In order to understand the nature of the Nephilim, let us turn again to our Derash technique and seek a comparative meaning – a deeper meaning obtained from a passage by comparing its words and content to similar passages elsewhere. We already know that the Torah also mentions Nephilim after the flood, in Numbers 13, when Moses sent twelve spies to scout out the land. All the spies, except Caleb and Joshua, brought up an evil report of the land which they had searched. They were absolutely frightened by what (or whom) they had seen. Who did they see, then?
We saw the Nephilim there (the descendants of Anak come from the Nephilim). We seemed like grasshoppers in our own eyes, and we looked the same to them.
The words in the brackets are very interesting: what does it mean that the descendants of Anak come from the Nephilim? Once again, we will need some Hebrew here. The original text says: בני ענק מן-הנפלים -bnei Anak min-haNephilim. The Hebrew word “Anak” ( ענק ) – simply transliterated as “Anak” in the English text – means “giant”. So, our Hebrew text literally says: “We saw giants from the Nephilim”.

The response that Joshua and Caleb gave to the congregation of Israel is even more interesting: “… do not rebel against the LORD. And do not be afraid of the people of the land, because we will devour them. Their protection is gone, but the LORD is with us. Do not be afraid of them”

First of all, it is quite remarkable that, even though several parts of the ”bad report” were challenged by Joshua and Caleb, they did not challenge the information about giants. They didn’t say: ‘what are you talking about? There were no giants there, we haven’t seen any giants!’ It seems that these “giants from the Nephilim” were indeed in the Land, if Joshua and Caleb didn’t dispute the fact.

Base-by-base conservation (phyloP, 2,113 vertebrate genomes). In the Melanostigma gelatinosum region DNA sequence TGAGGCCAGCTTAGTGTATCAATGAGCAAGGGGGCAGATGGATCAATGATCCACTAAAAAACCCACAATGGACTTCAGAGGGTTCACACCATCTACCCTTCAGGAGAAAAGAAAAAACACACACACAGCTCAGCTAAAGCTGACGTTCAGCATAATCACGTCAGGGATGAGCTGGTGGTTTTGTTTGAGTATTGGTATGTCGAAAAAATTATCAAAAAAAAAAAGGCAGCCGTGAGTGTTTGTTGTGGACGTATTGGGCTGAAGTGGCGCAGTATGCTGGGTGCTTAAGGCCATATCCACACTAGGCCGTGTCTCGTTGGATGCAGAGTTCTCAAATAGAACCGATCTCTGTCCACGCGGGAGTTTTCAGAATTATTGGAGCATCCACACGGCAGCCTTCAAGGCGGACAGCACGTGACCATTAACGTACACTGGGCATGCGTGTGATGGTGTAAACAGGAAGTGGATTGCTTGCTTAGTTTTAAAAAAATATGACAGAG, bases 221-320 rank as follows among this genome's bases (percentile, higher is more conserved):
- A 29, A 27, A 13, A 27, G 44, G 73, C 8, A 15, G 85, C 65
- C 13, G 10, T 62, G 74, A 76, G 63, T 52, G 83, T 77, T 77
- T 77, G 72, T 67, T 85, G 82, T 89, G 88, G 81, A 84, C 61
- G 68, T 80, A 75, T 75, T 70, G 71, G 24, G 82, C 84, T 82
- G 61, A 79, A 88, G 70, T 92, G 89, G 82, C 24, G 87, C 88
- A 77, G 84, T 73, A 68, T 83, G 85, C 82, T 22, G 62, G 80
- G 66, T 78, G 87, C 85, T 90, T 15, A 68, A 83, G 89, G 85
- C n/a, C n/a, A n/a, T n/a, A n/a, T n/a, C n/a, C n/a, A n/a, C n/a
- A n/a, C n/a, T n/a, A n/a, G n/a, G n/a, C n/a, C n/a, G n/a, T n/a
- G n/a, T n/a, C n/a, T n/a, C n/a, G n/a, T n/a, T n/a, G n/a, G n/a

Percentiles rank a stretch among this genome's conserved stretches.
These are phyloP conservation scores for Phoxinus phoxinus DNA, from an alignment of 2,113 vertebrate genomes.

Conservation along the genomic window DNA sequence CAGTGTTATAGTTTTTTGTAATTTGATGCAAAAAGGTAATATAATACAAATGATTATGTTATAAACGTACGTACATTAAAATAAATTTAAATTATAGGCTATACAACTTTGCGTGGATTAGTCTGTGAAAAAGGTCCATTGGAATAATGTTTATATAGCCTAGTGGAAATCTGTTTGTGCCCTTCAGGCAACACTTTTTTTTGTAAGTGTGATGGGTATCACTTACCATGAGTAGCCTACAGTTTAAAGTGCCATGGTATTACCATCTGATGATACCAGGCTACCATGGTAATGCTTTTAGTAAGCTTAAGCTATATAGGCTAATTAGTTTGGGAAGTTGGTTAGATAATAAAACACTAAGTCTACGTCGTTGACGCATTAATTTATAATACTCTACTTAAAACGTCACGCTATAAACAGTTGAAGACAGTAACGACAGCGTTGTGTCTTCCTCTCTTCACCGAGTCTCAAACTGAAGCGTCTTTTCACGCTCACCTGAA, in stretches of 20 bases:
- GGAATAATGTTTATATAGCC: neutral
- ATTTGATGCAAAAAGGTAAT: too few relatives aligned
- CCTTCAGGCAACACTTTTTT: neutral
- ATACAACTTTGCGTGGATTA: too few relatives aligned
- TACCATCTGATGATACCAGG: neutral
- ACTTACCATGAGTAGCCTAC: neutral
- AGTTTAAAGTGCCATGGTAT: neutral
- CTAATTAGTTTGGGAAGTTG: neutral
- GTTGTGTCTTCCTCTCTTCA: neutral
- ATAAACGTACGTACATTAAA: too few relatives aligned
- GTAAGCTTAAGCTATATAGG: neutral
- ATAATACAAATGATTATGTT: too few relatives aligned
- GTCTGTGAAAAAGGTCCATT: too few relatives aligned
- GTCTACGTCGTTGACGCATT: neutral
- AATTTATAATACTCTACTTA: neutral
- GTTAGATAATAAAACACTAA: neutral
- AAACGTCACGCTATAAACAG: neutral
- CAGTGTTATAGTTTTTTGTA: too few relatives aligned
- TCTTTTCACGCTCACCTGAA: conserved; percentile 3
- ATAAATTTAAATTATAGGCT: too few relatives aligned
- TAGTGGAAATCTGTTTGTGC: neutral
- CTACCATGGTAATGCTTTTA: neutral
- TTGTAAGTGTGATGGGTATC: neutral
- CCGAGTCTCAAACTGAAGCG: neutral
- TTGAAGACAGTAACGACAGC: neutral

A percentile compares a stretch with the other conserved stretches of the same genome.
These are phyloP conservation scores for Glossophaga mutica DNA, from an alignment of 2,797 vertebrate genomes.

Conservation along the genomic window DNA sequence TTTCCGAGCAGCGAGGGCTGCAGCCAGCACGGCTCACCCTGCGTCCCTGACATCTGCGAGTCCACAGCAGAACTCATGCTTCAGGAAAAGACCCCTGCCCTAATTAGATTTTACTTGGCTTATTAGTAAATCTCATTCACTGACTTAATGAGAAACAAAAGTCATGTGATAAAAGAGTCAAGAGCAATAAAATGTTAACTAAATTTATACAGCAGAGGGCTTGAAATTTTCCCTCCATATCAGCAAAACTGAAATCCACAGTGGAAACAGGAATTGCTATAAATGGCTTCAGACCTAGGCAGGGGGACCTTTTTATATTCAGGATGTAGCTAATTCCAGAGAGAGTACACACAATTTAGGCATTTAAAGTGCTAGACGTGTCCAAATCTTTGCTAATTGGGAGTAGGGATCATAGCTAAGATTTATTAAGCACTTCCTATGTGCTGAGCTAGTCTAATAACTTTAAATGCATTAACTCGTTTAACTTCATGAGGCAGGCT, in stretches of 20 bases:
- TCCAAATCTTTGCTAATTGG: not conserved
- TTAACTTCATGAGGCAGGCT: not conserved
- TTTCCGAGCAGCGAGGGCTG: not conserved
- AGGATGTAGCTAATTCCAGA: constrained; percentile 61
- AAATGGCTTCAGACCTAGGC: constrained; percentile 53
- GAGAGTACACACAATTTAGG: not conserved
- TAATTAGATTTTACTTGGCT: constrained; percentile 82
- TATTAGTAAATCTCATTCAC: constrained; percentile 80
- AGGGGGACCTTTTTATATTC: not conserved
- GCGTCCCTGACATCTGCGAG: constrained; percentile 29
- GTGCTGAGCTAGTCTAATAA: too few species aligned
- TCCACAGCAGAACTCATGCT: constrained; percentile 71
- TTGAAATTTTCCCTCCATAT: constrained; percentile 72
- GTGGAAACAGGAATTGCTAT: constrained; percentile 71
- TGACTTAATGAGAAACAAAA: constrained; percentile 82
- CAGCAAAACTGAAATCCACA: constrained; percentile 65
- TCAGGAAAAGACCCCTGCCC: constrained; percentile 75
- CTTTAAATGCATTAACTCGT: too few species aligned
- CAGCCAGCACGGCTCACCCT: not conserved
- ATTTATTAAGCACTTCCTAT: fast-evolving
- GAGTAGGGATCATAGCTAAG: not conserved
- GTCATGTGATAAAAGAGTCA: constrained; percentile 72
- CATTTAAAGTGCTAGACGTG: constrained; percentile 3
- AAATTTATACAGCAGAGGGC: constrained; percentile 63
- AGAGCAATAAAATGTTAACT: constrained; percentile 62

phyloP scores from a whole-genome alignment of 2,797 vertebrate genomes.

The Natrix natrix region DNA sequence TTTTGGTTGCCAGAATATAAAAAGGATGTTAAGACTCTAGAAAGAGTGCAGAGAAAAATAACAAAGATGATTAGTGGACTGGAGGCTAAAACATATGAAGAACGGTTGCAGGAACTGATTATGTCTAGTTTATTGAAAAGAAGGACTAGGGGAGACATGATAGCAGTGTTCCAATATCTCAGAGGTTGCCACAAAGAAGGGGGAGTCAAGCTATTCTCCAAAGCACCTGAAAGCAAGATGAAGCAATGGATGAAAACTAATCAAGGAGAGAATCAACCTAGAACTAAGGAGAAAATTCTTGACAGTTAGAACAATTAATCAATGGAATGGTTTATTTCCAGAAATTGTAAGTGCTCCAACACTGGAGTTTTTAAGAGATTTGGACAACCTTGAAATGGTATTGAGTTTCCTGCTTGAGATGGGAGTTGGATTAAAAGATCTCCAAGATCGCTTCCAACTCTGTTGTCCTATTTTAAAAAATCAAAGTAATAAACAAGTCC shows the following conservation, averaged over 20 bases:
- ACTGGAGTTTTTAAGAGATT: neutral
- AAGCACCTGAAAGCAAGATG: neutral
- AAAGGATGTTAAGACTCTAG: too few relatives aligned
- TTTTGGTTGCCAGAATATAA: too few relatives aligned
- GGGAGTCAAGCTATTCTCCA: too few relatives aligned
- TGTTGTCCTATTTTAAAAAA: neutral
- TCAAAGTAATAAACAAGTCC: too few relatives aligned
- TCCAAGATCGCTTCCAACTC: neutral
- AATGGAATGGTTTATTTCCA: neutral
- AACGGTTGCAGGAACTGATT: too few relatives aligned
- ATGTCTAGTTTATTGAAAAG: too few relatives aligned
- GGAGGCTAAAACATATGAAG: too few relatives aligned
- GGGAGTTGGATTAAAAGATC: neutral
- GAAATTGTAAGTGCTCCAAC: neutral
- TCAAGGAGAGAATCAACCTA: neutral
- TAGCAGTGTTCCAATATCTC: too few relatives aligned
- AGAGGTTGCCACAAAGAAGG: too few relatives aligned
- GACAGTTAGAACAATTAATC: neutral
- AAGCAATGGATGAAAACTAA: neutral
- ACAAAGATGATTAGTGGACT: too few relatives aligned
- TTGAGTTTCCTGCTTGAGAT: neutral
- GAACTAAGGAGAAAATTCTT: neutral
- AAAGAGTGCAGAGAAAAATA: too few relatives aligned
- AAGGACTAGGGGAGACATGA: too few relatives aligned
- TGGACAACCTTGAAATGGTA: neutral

But there is some additional, absolutely intriguing information, that we discover in their answer in Hebrew. In English, we have this convenient, “normal” text: Their protection is gone, – but you wouldn’t believe what the original Hebrew text is saying here. Joshua and Caleb are saying about the people of the land: ‎”Their shadow is gone!” סָ֣ר צִלָּ֧ם מֵעֲלֵיהֶ֛ם The Hebrew text doesn’t speak of any protection, it speaks of shadow only: Their shadow is gone, and the Lord is with us!

Are you surprised by this expression? Trust me, I was also infinitely surprised when I made this discovery. And I am not claiming anything – I am just letting you know that the literal meaning (Peshat) of these words refers to Nephilim’s shadow: ‘their shadow is gone!” Definitely, we can still understand it at Remez (allegorical) level, as an implied meaning of “protection” – and to read it as “protection”, of course, would be much more convenient and traditional; we have to remember, though, that one of the main rules of the Jewish hermeneutic states that all the higher levels (starting from Remez/Allegory) should not contradict Peshat: As a general rule, the extended meaning never contradicts the base meaning.